Thinking Back on the Twin Towers

A pre 9/11 picture and story of a trip to the towers got me thinking about America’s heart and resilience.

the twin towers of the World Trade Center in N...Ripples on the Hudson

Ripples on the Hudson, waking just behind
giants in the distance. Life was so much fun
speeding on the southern coast, I did not mind
ripples, on the Hudson.

Twin New York icons were basking in the sun,
unaware that evil lurked in skies, unkind.
Holding on with all, but in a day were done.

Now, upon the water look at what I find:
A tower rising, united as one.
In our hearts we won’t forget. What’s left behind
ripples on the Hudson.

Roundel’s, being one of my favorite format, lend themselves to playing with words. I used those words to put words to picture when reflecting on the awesome prompt at Poetry Pantry, this week. I hope that Mary finds my poem to do her picture justice.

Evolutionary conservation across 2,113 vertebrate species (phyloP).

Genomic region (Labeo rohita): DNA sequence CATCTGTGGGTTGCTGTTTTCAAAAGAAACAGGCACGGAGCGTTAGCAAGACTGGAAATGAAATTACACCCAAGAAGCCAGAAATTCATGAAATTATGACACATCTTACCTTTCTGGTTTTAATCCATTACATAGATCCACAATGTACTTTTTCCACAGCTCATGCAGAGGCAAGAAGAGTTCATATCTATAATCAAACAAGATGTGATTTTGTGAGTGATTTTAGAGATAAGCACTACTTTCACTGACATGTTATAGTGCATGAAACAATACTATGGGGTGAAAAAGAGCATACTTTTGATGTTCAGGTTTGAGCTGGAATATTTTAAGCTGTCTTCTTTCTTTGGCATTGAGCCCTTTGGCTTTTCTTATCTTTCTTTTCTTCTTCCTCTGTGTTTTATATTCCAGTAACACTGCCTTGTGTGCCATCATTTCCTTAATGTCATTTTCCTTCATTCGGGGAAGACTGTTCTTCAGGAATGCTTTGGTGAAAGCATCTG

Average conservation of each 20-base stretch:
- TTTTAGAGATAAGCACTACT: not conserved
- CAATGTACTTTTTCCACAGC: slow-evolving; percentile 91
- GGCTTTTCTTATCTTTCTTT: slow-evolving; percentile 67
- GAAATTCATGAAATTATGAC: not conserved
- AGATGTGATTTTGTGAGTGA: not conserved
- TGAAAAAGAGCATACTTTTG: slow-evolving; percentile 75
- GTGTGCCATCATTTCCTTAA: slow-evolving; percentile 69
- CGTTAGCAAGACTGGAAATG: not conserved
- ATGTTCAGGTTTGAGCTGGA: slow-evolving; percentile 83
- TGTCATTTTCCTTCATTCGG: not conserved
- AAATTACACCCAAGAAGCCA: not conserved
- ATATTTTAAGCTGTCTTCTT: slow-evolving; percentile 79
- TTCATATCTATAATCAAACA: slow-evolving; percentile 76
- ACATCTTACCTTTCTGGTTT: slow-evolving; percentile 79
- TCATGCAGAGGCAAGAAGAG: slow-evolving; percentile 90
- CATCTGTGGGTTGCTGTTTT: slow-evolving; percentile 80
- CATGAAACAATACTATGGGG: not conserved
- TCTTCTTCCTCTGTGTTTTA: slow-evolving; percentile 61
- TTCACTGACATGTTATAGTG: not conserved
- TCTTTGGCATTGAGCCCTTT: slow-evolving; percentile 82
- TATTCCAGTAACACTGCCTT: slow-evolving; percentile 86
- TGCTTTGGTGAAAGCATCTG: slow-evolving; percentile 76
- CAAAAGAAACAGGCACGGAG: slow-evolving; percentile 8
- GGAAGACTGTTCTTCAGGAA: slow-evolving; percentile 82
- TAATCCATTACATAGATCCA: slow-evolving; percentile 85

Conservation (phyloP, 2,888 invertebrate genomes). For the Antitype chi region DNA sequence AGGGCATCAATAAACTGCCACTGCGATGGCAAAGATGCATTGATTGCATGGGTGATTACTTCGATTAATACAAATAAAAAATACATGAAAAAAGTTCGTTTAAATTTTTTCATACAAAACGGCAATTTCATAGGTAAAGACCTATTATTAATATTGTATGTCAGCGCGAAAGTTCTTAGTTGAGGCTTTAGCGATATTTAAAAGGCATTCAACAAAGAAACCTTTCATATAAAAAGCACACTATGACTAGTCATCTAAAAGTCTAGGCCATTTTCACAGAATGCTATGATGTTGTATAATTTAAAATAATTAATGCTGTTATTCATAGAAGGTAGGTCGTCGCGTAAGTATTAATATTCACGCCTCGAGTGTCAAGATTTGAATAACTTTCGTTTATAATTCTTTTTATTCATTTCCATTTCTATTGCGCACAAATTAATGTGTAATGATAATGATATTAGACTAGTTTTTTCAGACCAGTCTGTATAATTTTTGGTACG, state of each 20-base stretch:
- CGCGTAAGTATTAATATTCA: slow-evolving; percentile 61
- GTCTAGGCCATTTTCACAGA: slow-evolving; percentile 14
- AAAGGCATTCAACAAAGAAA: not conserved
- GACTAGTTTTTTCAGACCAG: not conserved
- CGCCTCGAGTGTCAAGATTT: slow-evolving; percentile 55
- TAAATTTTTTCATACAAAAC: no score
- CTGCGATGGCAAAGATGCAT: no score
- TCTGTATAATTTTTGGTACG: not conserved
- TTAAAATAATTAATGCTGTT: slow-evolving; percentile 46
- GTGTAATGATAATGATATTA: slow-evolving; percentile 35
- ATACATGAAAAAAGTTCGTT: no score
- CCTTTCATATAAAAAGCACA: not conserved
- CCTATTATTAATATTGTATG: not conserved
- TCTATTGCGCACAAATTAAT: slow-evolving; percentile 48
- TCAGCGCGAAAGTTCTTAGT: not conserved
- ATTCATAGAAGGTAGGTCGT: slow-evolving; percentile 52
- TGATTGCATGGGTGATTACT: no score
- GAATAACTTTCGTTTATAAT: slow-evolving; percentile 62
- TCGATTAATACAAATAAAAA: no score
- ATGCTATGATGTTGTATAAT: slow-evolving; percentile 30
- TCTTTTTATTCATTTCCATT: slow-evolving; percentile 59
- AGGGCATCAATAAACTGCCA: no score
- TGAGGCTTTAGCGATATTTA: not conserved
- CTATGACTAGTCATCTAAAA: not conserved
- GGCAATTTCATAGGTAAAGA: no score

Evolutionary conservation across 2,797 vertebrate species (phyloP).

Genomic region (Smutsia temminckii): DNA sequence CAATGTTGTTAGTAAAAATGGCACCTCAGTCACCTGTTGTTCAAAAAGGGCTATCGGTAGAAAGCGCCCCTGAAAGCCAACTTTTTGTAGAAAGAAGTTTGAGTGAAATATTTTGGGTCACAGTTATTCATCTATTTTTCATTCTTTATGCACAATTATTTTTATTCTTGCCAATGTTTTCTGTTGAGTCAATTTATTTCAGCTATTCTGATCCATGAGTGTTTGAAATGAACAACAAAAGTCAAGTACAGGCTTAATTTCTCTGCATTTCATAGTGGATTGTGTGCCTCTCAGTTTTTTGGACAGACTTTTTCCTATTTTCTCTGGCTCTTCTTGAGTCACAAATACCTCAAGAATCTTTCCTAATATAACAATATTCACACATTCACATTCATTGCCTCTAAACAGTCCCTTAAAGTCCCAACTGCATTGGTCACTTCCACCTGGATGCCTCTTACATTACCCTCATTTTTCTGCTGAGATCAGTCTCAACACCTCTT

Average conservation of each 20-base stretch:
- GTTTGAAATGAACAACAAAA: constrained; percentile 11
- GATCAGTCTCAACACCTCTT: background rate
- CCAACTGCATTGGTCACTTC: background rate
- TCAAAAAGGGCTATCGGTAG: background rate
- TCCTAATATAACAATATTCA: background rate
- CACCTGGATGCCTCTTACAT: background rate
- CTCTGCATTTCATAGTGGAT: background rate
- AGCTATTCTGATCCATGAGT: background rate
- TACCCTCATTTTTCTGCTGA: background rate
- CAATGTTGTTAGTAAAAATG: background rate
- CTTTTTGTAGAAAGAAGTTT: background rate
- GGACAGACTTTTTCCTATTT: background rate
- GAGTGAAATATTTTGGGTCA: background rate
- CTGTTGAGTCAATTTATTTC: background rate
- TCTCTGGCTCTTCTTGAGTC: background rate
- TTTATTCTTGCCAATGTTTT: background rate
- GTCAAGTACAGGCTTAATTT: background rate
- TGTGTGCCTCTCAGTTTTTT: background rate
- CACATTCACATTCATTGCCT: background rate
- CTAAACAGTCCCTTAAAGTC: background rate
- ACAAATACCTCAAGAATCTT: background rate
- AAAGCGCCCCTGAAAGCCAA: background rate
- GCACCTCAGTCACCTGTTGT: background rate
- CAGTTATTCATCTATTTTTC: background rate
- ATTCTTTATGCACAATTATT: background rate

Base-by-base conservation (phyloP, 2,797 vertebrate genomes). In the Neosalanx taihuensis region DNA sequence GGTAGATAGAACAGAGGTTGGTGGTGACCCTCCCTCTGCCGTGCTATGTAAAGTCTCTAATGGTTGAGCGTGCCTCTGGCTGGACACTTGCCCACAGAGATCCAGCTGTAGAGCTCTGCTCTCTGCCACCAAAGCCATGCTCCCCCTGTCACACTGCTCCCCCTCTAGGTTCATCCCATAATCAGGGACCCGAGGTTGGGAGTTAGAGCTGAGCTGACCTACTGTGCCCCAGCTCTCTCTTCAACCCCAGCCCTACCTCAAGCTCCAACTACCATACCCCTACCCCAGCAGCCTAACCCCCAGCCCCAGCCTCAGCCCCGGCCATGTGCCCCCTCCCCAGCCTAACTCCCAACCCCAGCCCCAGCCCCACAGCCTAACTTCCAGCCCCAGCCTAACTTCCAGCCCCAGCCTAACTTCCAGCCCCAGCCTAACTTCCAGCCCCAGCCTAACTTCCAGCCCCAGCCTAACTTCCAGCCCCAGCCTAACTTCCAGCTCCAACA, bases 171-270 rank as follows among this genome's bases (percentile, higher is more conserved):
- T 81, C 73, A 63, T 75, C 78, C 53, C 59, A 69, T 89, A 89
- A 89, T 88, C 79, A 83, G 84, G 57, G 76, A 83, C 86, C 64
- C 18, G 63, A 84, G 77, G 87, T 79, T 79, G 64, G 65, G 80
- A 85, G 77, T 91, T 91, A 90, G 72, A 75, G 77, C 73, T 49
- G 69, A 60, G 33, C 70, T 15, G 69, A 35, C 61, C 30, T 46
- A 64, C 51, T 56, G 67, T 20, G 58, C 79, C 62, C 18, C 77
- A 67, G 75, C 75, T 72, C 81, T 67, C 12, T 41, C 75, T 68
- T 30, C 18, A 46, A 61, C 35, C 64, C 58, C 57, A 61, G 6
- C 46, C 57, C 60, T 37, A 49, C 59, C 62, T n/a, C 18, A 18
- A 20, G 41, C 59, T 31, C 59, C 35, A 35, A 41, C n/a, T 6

About ewdupler

Gene is an avid outdoorsman, loves reading and is known to put pen to paper (well, he types) as an amateur poet.
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7 Responses to Thinking Back on the Twin Towers

  1. Mary says:

    Gene, indeed your poem does my picture justice and moves me greatly. So sad really to remember those icons on the Hudson, which are no more. But a new tower does rise. Some day I hope to see that one too. American definitely is resilient. Sad that our country HAS to be, but could that our country is. Thank you for this tribute in the form of your poem. I also answered you on the Poets United blog site.

  2. A thought-provoking write about the events of that horrible day. I watched a documentary about it just a few days ago. Will never forget the events of that day. Mary’s photo makes one’s heart ache, in memoriam.

  3. aprille says:

    I’d forgotten about Roundels, getting them confused with Rondels.
    But this is a lovely form, melodious with the refrain and an unexpected combination with the subject. The ripples on the Hudson are a great find.

  4. A nice tribute, Gene. Memories should never be allowed to faded.

  5. Reflective, the poem itself reads like ripples lapping the shore of some distant memory; it’s hard to believe it’s been twelve years.

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